Becoming Better Communicators.

via SIZZLE

In a galaxy not far away, and in a time not so long ago, my generation: we thongs on our feet; we listened to records and cassettes; we used typewriters to create reports. Today, people wear thongs as underwear, listen to digitally recorded music, and create reports on word-processing software.

It is not uncommon for one generation to change the meaning of words as a way to separate themselves from the previous generation. And, let’s face it technology is changing at an incredible pace.

So what is the result? We create ample opportunities for miscommunication. This is why it is so important that we take the time to see things from the other’s perspective. We need to ask ourselves do the words I am using have the same meaning to them as they do to me? If there is a potential for misunderstanding, it is our responsibility to clarify what we mean by the words we choose. By being conscious of what we are saying, and how it is being interpreted, we become better communicators.

Virtual Tours of Star Trek Enterprise-D

Star_Trek_TNG_interactive_Technical_ManualI cannot remember exactly when, somewhere between 1994 and 1996, I was able to buy a copy of the Star Trek Next Generation Interactive Technical Manual, which was essentially a virtual walk-through of the Star Trek Enterprise D.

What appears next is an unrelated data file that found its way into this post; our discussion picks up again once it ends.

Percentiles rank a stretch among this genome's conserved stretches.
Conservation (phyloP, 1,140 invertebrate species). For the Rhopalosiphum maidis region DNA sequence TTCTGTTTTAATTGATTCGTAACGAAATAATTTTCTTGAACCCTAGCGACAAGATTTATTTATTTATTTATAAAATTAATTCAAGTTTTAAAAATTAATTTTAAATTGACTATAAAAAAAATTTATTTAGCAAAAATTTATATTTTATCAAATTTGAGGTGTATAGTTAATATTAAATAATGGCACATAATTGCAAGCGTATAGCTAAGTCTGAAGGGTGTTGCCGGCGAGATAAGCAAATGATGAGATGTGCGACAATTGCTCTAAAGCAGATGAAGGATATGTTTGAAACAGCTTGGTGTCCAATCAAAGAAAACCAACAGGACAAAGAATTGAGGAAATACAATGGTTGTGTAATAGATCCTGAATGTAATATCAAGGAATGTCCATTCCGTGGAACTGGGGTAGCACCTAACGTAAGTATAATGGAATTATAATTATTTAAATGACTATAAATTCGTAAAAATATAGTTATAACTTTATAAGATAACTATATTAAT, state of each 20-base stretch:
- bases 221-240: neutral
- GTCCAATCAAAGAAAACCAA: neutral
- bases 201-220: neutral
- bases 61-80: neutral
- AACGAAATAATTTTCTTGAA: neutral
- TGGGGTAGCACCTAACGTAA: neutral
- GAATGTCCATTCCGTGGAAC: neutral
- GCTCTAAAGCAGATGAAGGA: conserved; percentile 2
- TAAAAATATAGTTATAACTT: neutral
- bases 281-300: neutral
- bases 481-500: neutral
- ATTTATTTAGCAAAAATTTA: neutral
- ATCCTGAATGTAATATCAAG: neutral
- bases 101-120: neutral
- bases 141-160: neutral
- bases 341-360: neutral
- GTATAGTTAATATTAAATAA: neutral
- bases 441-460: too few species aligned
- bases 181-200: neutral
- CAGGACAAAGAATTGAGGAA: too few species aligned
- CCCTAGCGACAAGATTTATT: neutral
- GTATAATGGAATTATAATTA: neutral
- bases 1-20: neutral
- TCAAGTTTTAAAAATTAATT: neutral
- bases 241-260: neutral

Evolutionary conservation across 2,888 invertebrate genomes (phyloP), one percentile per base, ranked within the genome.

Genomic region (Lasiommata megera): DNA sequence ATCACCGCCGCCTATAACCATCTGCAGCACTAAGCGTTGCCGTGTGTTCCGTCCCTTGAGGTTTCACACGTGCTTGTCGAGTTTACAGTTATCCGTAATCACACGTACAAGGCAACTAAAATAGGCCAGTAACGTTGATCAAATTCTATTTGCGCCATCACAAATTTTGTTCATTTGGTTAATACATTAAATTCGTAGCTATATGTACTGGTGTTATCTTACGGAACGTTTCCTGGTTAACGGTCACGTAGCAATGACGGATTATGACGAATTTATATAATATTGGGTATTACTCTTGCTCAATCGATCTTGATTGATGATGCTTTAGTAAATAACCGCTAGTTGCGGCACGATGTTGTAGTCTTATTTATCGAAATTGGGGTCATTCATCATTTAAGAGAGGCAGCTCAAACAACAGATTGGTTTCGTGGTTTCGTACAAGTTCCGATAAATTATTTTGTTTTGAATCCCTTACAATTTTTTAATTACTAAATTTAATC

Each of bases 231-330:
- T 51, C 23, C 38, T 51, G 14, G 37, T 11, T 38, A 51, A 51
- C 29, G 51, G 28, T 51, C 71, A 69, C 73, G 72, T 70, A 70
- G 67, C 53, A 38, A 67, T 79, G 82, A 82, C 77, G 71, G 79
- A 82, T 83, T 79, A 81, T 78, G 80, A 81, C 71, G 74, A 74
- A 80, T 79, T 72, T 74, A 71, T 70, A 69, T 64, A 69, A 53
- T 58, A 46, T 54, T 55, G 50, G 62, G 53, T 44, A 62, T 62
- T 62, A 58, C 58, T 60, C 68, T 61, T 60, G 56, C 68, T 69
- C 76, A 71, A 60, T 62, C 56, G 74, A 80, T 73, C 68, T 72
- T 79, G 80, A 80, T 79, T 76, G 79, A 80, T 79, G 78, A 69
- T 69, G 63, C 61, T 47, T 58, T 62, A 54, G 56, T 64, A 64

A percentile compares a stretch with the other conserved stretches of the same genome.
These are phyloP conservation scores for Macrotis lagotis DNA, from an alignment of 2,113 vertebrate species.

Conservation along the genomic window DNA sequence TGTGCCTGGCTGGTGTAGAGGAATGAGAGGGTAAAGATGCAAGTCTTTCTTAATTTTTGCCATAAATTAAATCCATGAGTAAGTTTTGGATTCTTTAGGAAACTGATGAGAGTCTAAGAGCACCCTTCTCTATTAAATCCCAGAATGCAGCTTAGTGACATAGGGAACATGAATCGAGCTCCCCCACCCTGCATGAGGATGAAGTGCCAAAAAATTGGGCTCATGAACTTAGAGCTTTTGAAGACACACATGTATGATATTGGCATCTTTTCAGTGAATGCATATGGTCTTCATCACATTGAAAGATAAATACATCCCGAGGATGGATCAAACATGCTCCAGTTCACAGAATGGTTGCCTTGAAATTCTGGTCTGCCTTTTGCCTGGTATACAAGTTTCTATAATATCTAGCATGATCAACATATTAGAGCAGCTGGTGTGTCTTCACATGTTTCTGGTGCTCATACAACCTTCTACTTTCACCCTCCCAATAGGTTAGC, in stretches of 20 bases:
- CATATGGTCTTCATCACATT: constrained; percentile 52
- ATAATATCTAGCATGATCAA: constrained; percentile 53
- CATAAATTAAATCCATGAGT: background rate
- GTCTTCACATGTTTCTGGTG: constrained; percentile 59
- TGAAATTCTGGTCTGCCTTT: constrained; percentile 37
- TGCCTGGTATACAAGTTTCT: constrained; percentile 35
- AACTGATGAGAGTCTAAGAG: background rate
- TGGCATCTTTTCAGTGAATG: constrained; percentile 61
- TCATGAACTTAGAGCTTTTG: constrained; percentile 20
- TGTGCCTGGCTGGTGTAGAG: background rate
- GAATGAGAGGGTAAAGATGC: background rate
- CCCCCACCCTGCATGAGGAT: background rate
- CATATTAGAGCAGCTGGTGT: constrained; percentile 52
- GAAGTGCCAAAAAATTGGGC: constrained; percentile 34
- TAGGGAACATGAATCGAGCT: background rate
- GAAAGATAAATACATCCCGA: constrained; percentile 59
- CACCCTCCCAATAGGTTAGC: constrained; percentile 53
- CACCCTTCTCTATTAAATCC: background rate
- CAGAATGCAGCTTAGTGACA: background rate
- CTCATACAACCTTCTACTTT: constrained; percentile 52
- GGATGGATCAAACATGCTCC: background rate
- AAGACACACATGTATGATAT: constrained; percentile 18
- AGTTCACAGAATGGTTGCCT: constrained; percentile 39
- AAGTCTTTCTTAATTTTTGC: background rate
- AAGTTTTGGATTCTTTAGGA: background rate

It was written to work with QuickTime and Windows 3.1, and needed a Pentium processor with 16 MB of memory. The software was on a CD, and needed, believe it or not, a 2x CD speed drive. Also needed was a VGA card cable of displaying a whopping 256 colors at 640×480 resolution and required a mouse. Yes, I said it required a mouse; remember we were in the days of DOS with text commands. While the requirements seem paltry by the standards of today, they were fairly stiff in the day.

The software would allow you to move freely around the ship and interact with various consoles. It would also give you information about the systems you were viewing. However, you were limited to specific areas of the ship.  There were voice-overs by Jonathan Frakes (Commander Ricker) and Marel Barret Roddenberry (Computer Voice) to give it a feel of being on the star-ship.

51OOPNETu1L._SX420_BO1,204,203,200_As I moved into newer computers and newer versions of Windows, I shelved the software and forgot about it. About two years ago, I notice a book called On Board The USS Enterprise by Denise and Michael Okuda (graphics and special effects on STNG). I ran the software about once and shelved it. Compared to the Interactive Technical Manual, it was lacking in my opinion.

Today I discovered a bold project by a 3D artist who identifies himself as Jason. Using the 3D Engine by Unreal, he is making a deck by deck interactive Enterprise D. His website, last updated in June 2015, explains he is working from multiple resources trying to keep the details as accurate were possible.

He has a Patreon and a Kickstarter campaign to help him fund his work in his spare time. He would like to grow the project further and was hoping to secure licensing permission from CBS.

On his website he has a video showing the level of detail he has been able to achieve, and I am impressed.

For details, visit Jason’s Enterprise 3D Project Website at http://www.enterprise3dproject.com/